Wednesday, May 28, 2014

The Building of a Store

Shawn shows me the vacant storefront.
 Let me tell you a story. It is how the brick and mortar location of Boline Apothecary came to be- it's a long and winding road. It's the story of how small businesses happen. It's full of tiny triumphs and setbacks and I own every one of them.

In the beginning, there was me, Lily. I had spent my teen years and adulthood dabbling in holistic remedies and herbalism and finally attended an herb school in California in my thirties. I moved to Ohio in 2011 (and Columbus in 2012). Once settled in the Capitol City, I started helping friends one--on-one with small maladies and remedies. Never one to make a little of this or that, I made large batches of my remedies and found myself with a surplus of "leftovers". So I started selling online and started to attend a farmer's market (400 West Rich).

That pink!
One farmer's market led to another and another, and soon I was selling out of my remedies and adding products based on what folks asked of me in clinical visits and at the farmer's market booths.

In the meantime, I decided to enter the healing profession full time. So I began to take a master's program traditional Chinese medicine (thinking that it complemented the western herbalism quite well). I also started delivering Boline orders to small independent retail establishments. One of those establishments, City Folks Farm Shop, asked me to teach classes and so I did. I got to know the proprietor better and became friends with her. It was shopkeeper Shawn of City Folks, who cajoled me into looking into renting the retail space next door to her shop. But I was skeptical. I did not think my little business was ready for such a step. I mean, I sold well at the farmer's markets- but to fill a whole shop? That seemed more than a little daunting.

Painting progress!
I didn't think that I could afford such a venture and I did not think that anyone would lend me the money to start such a project, anyway. But Shawn had kindled a spark. I realized I could make the shop bigger than me and my line- it could be a sustainable community project! I realized that Columbus could have an actual apothecary- one that it was ready for! I fantasized about dried bulk herbs and high grade products that are hard to find all in one place. I realized that we could connect the farms in Ohio with the city folks who need medicinal herbs. In short, I started fantasizing on Facebook about the idea of not just a place for my products, but a much larger vision.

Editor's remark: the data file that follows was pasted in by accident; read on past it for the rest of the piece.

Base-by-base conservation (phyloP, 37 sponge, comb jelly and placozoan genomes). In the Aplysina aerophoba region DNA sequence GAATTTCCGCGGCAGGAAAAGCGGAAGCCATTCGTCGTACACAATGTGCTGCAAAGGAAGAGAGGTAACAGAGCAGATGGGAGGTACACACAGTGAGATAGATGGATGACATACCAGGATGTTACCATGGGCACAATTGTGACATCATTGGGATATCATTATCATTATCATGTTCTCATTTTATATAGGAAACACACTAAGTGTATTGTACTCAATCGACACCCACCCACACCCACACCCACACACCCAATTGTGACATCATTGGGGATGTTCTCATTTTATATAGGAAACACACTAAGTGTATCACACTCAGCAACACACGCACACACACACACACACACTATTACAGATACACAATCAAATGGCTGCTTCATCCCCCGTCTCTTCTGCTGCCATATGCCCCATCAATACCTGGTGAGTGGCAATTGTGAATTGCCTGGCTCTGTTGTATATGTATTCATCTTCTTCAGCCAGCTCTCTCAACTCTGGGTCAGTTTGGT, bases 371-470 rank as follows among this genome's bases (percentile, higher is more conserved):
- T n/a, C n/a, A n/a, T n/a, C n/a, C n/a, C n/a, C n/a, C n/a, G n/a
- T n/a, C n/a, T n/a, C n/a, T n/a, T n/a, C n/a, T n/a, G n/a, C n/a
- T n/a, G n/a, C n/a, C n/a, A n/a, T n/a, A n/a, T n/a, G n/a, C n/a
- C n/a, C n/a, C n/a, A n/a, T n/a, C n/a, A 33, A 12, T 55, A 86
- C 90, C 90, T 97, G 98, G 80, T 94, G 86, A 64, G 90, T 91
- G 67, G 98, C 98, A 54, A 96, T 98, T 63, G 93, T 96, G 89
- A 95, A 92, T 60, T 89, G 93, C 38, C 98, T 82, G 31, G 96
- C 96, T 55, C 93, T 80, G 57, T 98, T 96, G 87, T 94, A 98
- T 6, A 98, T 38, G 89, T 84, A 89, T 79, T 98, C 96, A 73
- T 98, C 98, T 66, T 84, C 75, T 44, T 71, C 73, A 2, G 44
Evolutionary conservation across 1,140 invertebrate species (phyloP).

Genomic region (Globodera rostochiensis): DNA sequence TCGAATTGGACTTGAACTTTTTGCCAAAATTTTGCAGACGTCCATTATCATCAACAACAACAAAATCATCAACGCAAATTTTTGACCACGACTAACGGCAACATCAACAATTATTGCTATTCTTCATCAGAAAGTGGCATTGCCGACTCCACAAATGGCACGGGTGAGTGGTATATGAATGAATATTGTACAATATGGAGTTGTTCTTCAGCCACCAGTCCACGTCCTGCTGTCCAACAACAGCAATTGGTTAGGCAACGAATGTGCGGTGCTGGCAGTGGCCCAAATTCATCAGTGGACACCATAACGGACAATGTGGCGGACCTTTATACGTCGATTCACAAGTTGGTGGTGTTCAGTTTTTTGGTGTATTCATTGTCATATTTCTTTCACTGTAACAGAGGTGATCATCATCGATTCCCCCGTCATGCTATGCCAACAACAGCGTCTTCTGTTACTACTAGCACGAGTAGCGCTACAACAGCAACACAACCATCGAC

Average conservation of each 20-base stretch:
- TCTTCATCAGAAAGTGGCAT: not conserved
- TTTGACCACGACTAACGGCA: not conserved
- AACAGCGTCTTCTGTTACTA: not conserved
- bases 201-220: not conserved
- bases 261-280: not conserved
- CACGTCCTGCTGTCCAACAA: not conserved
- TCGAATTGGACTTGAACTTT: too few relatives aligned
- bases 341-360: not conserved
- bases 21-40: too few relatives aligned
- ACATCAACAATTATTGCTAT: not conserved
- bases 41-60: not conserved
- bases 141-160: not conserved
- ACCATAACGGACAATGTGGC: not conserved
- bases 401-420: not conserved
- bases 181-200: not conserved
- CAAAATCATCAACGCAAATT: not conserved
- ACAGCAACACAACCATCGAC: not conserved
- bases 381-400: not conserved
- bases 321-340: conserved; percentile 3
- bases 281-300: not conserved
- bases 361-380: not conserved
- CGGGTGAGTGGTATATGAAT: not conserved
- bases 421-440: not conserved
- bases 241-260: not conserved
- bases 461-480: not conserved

My first furniture.
Every major city (and plenty of smaller ones, too) she had visited had an herb store/apothecary, but Columbus had none. Yes, the City of Gahanna has the Herb Education Center (yay!), and the local coops have bulk dried herbs from hither and yon. But there was no place like Scarlet Sage in San Francisco, Moonrise Herbs in Arcata, CA, Rebecca's Herbs in Boulder, CO, or Flower Power in NYC. A place that was an epicenter for herbal healing and education with a variety of products and services available to the populace. A place to get eco friendly and holistic health care, toiletries, and supplies. And Columbus needed one, I thought. While my line was popular at the markets, if I combined forces with other local artisans, herbalists, and farmers the store could serve so many!

So the vision expanded from a shop of Boline-made products to a shop that included other amazing local and national lines of remedies and body care- as long as they met my criteria of "organic, ethical, pronounceable, and effective".  And I decided that I would carry things like dried bulk herbs, therapeutic grade essential oils (so hard to find here!), flower essences, and the like. But I thought, "we can do better than than that, after all, Ohio is rich in family farms!"

So I dreamed big- not just dried bulk herbs, but the majority of them grown right here in Ohio, supporting non-profit gardens and small family farms! Not just the same national lines everyone else carries, but a specialty place focusing on local artisans and healers! So I started reaching out to growers, producers and artists. And in my conversations, I heard about a way to make it happen:

Starting to take shape